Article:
Have you ever opened an Adobe document and been surprised to see hieroglyphic-like, unrecognizable, characters?
Having seen this a few times and having found dozens of solutions on the internet, some of which seem rather complex, I did a little tinkering. It seems the common denominator is one simple change; allowing “document fonts”. I confess I have not run across this with Adobe Acrobat Reader, but if Adobe Standard or Pro, there will be an Adobe “Printer”. To resolve the problem……….
- Windows 7/8: Open Control Panel and then Devices and Printers Right click on the Adobe “printer” and choose Printer properties.
- Windows 10: In the Cortana Search box type printers and click enter, which should open the Printers and Scanners window. Click on the Adobe “printer” and 3 buttons should appear, click manage, then Printer Properties
- Click the “Preferences” button near the bottom
- Choose the “Adobe PDF Settings” tab
- Uncheck the box “rely on system fonts only, do not use document fonts”
- Click Apply, OK, and close all windows
- This requires a restart to take effect.
Have you ever suddenly had odd characters appearing when you type, or perhaps not odd but not what you expected? This is quite common with Dell PC’s in Canada that by default have additional language options enabled, but I am sure it happens in other parts of the world as well and with other PC models. You may see for example an ” É ” when you type a ” ? ”
Windows has a “switch” to enable/disable the alternate language keyboard. The Windows 7 default is to hold the left alt key and press the corresponding shift key at the same time. If you prefer, you can change the characters used to control the “switch” or disable it all together under Control Panel | Region and Language | Keyboards and Languages | Change Keyboards | Advanced Key settings | highlight “Between input languages” and click Change Key Sequence. There are other shortcuts in the same location you may wish to edit while there.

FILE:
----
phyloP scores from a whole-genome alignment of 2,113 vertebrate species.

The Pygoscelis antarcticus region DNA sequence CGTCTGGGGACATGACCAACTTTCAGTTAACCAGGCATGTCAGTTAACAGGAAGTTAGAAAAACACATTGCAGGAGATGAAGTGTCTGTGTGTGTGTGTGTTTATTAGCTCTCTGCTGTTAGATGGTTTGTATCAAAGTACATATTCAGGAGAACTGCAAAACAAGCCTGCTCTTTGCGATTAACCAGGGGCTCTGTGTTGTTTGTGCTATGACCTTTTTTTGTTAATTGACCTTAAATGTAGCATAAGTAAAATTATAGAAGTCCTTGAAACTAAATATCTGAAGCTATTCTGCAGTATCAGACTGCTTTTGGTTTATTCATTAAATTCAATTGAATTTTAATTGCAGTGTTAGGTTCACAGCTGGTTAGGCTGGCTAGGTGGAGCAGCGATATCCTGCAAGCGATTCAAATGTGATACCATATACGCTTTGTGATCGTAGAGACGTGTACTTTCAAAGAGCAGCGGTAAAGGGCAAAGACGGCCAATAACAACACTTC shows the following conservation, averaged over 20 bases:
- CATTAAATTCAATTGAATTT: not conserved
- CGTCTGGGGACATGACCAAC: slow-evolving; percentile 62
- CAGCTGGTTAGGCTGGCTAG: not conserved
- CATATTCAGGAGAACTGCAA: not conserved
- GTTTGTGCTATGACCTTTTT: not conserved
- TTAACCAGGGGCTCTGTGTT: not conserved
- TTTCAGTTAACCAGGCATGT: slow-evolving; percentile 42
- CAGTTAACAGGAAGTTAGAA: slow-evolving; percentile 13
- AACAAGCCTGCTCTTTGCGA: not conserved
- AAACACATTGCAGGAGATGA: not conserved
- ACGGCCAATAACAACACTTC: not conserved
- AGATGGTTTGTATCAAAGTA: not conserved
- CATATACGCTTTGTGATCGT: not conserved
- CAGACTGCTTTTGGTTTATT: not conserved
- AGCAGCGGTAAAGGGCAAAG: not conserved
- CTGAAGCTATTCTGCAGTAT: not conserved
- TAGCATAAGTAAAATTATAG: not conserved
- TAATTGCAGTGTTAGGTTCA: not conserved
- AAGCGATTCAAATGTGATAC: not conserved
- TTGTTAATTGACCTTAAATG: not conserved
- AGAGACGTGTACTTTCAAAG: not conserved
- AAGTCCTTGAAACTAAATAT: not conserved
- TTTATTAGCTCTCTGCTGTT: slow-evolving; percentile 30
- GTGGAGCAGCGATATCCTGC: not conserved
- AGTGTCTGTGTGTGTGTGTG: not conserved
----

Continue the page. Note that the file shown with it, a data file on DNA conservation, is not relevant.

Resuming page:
Updated Feb 5/2012:
It seems some Dell computers, even though under Region and Language keyboard settings as noted above are set to use the left alt+shift key as the combination to switch between keyboard language styles, they actually use the left ctrl+shift keys.
Also, you may have decided to permanently change the language and keyboard settings under: Control Panel | Region and Language | Keyboards and Languages | Change Keyboards | General. If so, note that it will only affect the logged on user, it does not affect the actual initial computer logon. To do so you must also go to Region and Language | Administrative | Copy settings | and check the box “Welcome Screen and system accounts”. Checking the other option, the “New user accounts” box, will apply the same edited Region and Language settings to any new user accounts you create, but if there are other existing user accounts to which you want to apply the changes, you will have to do so manually one by one.